I wanted to build a function that split each string to compare for sorting into an array in the appropriate order based off blocks of strings and blocks of numbers similar to how the String.split() functionality works. This is the core of the "chunking" so that you can do the sort comparison off portions of the string and rely on the browser's built in < and > operators. Another goal was NOT to rely on the String.charCodeAt() and compare ASCII character values on a per-character basis. This seemed like complete overkill considering once each "chunk" can be properly sorted off the browser's built-in comparison operators properly.

The approach I used was to treat everything as a string, delimitate the numeric and alpha portions of each string by the null char(0) and then split the string into an array off the null char(0) delimiter. This null char(0) will almost never appear in a string - and if it did we'd not really be able to do a comparison operation off of it.

Here's the simple naturalSort function to be used to point the Array.sort() method to:
 * Natural Sort algorithm for Javascript - Version 0.7 - Released under MIT license
 * Author: Jim Palmer (based on chunking idea from Dave Koelle)
 function naturalSort (a, b) {
    var re = /(^-?[0-9]+(\.?[0-9]*)[df]?e?[0-9]?$|^0x[0-9a-f]+$|[0-9]+)/gi,
        sre = /(^[ ]*|[ ]*$)/g,
        dre = /(^([\w ]+,?[\w ]+)?[\w ]+,?[\w ]+\d+:\d+(:\d+)?[\w ]?|^\d{1,4}[\/\-]\d{1,4}[\/\-]\d{1,4}|^\w+, \w+ \d+, \d{4})/,
        hre = /^0x[0-9a-f]+$/i,
        ore = /^0/,
        i = function(s) { return naturalSort.insensitive && (''+s).toLowerCase() || ''+s },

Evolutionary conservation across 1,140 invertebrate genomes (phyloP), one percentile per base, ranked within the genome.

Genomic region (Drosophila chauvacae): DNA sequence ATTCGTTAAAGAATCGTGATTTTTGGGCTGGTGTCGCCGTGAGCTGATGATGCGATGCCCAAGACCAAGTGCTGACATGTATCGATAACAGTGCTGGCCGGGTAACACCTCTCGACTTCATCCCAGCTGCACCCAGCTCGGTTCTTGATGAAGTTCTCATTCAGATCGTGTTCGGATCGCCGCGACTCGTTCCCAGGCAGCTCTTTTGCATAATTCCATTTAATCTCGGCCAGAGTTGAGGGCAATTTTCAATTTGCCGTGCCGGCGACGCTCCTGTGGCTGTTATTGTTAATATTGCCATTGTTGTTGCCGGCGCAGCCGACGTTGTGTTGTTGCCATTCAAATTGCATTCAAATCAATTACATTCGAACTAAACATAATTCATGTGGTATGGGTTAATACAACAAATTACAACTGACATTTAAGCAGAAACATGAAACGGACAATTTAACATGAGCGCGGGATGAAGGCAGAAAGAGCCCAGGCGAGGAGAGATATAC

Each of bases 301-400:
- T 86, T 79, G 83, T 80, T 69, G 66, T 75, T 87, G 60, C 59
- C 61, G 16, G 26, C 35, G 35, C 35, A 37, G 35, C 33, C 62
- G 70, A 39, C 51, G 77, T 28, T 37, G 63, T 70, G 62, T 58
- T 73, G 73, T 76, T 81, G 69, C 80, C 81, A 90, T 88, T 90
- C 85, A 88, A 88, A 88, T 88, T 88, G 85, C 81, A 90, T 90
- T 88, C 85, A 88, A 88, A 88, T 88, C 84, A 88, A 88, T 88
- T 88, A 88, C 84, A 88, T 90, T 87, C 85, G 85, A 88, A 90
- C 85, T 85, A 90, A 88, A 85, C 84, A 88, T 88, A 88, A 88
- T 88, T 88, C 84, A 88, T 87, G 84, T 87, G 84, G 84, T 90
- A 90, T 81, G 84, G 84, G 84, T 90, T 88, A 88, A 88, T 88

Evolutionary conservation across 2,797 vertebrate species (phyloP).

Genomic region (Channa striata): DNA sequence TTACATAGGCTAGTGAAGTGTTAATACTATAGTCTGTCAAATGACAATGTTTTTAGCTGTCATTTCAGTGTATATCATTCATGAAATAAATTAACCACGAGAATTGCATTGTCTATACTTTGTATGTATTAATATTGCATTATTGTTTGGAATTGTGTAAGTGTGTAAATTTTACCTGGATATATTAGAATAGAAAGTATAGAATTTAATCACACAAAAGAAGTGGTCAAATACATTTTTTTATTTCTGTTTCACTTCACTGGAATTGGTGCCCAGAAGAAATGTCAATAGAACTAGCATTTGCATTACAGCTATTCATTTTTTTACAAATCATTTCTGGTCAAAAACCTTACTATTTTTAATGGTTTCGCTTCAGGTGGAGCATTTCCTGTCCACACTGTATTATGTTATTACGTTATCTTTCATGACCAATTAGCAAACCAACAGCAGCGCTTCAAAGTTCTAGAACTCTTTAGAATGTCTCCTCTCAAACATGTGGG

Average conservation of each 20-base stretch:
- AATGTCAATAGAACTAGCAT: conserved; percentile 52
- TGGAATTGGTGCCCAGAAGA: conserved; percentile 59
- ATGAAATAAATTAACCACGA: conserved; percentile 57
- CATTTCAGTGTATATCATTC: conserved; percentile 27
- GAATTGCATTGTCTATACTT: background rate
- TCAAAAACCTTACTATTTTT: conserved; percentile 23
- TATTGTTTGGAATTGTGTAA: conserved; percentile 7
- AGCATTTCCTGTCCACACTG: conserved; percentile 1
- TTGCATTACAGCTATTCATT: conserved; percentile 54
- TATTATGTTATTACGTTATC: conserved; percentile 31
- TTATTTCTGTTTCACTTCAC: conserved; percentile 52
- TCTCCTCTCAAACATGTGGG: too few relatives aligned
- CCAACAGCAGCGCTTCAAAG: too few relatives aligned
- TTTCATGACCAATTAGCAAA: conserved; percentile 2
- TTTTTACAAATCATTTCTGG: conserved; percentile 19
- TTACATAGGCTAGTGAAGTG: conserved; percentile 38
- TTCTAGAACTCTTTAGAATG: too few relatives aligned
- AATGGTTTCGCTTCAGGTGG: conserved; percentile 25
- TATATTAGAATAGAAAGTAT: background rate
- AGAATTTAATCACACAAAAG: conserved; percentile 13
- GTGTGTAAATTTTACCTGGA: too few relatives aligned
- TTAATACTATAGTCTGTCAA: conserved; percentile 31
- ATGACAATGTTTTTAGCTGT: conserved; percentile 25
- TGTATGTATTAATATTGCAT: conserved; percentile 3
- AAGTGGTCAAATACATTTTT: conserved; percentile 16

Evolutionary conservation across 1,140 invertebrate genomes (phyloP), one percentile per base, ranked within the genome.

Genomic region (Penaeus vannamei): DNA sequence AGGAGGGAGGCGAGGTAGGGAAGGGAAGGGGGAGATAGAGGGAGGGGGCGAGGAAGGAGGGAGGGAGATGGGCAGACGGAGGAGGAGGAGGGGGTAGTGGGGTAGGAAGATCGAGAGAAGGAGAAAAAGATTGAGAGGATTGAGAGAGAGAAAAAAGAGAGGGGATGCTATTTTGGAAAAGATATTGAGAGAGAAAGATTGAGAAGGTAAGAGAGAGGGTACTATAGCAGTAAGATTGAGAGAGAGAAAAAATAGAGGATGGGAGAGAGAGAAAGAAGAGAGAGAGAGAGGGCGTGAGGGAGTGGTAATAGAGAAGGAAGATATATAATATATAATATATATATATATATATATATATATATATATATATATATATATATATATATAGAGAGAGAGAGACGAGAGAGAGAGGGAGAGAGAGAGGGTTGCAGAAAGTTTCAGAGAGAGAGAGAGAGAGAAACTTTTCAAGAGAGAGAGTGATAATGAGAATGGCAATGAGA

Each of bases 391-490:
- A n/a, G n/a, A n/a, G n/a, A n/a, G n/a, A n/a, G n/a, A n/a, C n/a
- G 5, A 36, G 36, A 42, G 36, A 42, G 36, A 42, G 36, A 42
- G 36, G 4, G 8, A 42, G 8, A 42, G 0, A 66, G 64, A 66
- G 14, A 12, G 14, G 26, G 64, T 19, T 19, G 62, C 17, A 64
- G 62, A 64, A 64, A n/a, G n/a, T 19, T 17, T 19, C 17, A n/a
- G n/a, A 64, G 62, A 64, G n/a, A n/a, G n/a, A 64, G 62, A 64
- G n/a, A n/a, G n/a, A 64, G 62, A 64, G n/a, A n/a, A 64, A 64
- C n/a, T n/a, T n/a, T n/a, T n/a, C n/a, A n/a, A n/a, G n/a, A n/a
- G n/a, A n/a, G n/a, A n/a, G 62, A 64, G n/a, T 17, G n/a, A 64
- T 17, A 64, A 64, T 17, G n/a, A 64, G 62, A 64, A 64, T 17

// convert all to strings strip whitespace
        x = i(a).replace(sre, '') || '',
        y = i(b).replace(sre, '') || '',
        // chunk/tokenize
        xN = x.replace(re, '\0$1\0').replace(/\0$/,'').replace(/^\0/,'').split('\0'),
        yN = y.replace(re, '\0$1\0').replace(/\0$/,'').replace(/^\0/,'').split('\0'),
        // numeric, hex or date detection
        xD = parseInt(x.match(hre)) || (xN.length != 1 && x.match(dre) && Date.parse(x)),
        yD = parseInt(y.match(hre)) || xD && y.match(dre) && Date.parse(y) || null,
        oFxNcL, oFyNcL;
    // first try and sort Hex codes or Dates
    if (yD)
        if ( xD < yD ) return -1;
        else if ( xD > yD ) return 1;
    // natural sorting through split numeric strings and default strings
    for(var cLoc=0, numS=Math.max(xN.length, yN.length); cLoc < numS; cLoc++) {
        // find floats not starting with '0', string or 0 if not defined (Clint Priest)
        oFxNcL = !(xN[cLoc] || '').match(ore) && parseFloat(xN[cLoc]) || xN[cLoc] || 0;
        oFyNcL = !(yN[cLoc] || '').match(ore) && parseFloat(yN[cLoc]) || yN[cLoc] || 0;
        // handle numeric vs string comparison - number < string - (Kyle Adams)